M&Ms spill in Kinder

Whoa! What a week I had.  I have been scribbling enough notes in my notebook that I had to share what’s been going on.  As a matter of fact, I’m going to be working on MULTIPLE blog posts just from all the amazing things I’ve seen/heard/experienced in the past three days.

For this post, I have to talk about the wonderful things that are going on in my kindergarten classes.  My kinder teachers have been enamored with 3 act lessons…..so much that we are designing our own.  My collaborator extraordinaire/partner-in-crime, Mrs.Z and I got together a few weeks ago to brainstorm ideas.  She said she wanted to focus on having the students compare which numbers were bigger/smaller.  Specifically we looked at K.MD.2 – Directly compare 2 objects with a measurable attribute in common, to see which object has “more of”/”less of” the attribute, and describe the difference.

Here’s the video we came up with.  In the spirit of Graham Fletcher (Graham…if you are reading this, I hope I made you proud!) …I present to you M&M Spill.

Act 1 starts with this video.

Mrs. Z did this lesson last week.  I just re-taught it in another kinder classroom.  Lots of notice and wonder. (compiled from both classes)

Notice

  • they were poured out M&Ms
  • different colors
  • the package –M&Ms pic on front, not on back
  • rainbow colors
  • the M&Ms disappeared — (This was one of my favorite things they noticed!)
  • M&Ms made a mess
  • orange, yellow, blue, brown
  • hand opened package and I saw a lot come out
  • M&Ms were dumped out

Wonder

  • Can we eat them?
  • Can we count them?
  • Are there enough for all of us?
  • How many M&Ms are there?
  • Which color has the most?

In Mrs. Z’s class, there was much discussion on how we could figure out the M&M mystery of which color had the most.  One of the students whispered into Mrs.Z’s that they could compare them by color.  At that moment Mrs. Z shouted “Shut the front door!!” (She gets enthusiastic at such brilliant ideas.)  

For the 2nd Act, we gave the students this clue.  They used unifix cubes to model their answers. The students diligently got to work.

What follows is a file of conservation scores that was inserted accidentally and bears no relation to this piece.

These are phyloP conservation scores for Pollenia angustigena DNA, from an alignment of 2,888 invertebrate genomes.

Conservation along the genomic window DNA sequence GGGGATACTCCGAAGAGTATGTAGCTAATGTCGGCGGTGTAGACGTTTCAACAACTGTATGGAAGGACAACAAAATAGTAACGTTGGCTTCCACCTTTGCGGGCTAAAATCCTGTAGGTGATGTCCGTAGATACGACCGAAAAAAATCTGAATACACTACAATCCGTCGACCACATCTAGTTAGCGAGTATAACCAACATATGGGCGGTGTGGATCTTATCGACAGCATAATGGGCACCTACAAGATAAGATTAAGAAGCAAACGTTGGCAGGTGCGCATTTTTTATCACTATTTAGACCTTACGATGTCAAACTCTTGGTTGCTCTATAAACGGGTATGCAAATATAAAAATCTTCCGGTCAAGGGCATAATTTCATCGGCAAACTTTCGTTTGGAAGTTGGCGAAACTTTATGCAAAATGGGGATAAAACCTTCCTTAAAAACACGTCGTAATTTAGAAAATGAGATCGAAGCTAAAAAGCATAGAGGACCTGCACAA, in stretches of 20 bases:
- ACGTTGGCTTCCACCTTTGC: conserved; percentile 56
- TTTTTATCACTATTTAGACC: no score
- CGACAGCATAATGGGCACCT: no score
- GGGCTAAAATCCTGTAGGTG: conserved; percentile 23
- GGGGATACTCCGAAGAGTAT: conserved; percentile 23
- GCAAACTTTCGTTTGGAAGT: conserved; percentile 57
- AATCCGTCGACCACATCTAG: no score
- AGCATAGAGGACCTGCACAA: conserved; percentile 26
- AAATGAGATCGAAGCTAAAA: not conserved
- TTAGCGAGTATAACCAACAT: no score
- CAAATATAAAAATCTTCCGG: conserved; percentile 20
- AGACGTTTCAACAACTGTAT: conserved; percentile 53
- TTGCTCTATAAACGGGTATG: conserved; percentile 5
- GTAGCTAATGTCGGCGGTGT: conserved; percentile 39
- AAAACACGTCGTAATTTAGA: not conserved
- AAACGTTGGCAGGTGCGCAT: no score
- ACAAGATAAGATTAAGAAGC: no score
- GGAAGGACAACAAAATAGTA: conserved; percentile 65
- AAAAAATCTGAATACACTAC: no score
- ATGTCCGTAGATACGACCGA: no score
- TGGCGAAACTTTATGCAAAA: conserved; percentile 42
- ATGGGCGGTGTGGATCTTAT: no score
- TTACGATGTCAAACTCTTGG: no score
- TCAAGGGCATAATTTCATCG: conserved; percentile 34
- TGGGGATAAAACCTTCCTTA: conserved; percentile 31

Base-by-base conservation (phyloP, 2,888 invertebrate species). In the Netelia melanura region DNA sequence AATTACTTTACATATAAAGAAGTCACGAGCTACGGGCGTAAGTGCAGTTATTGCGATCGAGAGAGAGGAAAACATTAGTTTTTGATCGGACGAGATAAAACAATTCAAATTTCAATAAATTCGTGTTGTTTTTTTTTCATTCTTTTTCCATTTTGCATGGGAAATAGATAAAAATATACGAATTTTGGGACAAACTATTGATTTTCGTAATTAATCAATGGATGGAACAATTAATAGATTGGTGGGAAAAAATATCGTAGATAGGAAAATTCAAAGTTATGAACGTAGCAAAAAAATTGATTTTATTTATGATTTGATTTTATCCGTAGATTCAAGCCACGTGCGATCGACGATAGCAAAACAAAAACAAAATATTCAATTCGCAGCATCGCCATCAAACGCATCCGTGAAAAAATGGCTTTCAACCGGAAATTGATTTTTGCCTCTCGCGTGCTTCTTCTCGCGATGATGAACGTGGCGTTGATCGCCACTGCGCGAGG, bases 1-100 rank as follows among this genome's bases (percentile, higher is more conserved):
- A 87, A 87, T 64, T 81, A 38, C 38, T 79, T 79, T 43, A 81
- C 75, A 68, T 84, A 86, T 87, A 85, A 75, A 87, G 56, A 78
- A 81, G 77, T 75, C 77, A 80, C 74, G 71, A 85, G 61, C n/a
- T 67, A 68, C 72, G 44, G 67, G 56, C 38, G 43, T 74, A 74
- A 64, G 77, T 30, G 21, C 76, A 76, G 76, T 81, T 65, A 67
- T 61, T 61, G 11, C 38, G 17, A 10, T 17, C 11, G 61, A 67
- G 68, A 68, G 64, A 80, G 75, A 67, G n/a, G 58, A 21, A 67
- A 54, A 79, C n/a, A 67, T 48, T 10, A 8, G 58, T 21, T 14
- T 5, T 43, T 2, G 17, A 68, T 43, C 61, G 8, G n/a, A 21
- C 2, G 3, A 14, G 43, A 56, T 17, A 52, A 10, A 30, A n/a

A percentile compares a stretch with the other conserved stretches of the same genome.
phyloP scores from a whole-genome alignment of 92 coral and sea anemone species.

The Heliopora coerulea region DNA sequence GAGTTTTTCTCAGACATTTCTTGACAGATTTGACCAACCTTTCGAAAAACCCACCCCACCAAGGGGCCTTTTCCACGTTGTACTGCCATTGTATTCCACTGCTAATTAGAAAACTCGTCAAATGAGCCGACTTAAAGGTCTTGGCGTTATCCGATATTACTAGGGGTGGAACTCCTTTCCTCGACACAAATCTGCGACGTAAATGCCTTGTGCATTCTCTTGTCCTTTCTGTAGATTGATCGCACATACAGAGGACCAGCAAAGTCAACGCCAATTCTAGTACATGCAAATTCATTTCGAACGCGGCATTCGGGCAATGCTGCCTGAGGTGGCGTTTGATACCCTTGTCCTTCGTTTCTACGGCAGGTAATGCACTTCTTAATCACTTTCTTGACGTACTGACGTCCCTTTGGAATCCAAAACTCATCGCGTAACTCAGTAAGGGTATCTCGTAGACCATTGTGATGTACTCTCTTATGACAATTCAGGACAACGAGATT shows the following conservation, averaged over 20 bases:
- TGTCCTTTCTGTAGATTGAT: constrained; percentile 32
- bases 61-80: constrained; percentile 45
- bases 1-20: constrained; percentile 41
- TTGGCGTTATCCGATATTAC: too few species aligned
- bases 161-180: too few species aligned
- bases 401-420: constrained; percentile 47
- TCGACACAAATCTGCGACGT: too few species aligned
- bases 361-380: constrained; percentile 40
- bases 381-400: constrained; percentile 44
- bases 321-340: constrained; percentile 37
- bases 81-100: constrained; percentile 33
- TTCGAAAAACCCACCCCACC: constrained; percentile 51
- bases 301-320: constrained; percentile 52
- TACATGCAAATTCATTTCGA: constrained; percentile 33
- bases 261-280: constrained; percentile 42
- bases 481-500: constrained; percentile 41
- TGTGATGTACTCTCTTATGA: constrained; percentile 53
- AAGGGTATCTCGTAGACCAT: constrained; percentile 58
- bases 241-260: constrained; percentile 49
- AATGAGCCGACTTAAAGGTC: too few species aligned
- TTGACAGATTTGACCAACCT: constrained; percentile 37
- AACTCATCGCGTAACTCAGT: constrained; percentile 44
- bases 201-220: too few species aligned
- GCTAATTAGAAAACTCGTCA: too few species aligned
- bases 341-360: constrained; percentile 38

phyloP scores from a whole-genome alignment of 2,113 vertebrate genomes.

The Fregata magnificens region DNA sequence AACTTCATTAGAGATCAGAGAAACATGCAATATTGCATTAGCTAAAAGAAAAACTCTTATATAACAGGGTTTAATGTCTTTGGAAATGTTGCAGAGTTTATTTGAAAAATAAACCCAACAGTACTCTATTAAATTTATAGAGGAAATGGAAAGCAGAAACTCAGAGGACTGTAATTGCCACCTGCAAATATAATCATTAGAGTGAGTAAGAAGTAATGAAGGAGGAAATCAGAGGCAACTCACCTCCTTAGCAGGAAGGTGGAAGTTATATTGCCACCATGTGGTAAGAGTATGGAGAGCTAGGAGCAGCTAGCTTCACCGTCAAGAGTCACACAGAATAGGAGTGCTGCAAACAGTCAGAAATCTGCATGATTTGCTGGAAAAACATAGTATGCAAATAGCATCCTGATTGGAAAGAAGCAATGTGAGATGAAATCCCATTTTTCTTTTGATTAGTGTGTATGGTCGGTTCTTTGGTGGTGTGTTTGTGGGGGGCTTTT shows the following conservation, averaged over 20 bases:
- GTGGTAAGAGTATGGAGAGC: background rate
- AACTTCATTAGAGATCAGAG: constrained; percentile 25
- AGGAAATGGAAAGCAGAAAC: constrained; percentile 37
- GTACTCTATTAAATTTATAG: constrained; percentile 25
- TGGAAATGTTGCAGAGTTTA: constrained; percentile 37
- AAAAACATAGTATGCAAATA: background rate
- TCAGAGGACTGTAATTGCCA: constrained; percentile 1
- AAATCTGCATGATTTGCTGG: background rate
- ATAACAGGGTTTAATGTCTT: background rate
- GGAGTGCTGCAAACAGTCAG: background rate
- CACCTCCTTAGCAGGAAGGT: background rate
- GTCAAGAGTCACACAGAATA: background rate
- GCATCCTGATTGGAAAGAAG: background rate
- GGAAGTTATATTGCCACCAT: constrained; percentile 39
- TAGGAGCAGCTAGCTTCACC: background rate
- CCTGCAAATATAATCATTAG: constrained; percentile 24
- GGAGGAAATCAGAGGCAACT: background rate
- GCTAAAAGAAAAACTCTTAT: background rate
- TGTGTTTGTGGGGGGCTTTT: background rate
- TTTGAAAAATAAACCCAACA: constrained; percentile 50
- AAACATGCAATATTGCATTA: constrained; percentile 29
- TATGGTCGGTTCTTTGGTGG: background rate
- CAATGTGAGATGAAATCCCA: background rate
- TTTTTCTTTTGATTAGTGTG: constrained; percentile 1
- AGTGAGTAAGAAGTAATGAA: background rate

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Here’s the part of the lesson that is always fascinating to me. I always wonder…. How do the kids think?  How are they processing the information?  How are they going to show their answers?  And that’s when the show (the learning) begins. (And this is when I usually run around and take my photos…there’s always so much to observe!)

And here’s another thing…there were so many different ways that the students modeled their answers, that I couldn’t just pick one!!!  Take a look at how each one is significant.  

And for the grand finale (Act 3), we re-counted all the M&Ms. We had to check to see which color had the most.img_8041

Final thoughts…

  • Kindergarteners and their thoughts always intrigue me. They are inquisitive little people who see alot.  
  • I was amazed to see their conversation just on the words “Notice” and “Wonder.” Those aren’t exactly kindergarten words, but their insight as to what those words mean was incredible. (More on that in a future post.)
  • Love the process of examining one standard and coming up with an idea on how to cover it. (I can thank Mrs. Z for her marvelous mind which amazes me every time.)
  • And I can never ever ever stress the importance of collaboration.  I love bouncing ideas off of people rather than working in solitude.   Power in numbers! (Math pun!)

Until next time,

Kristen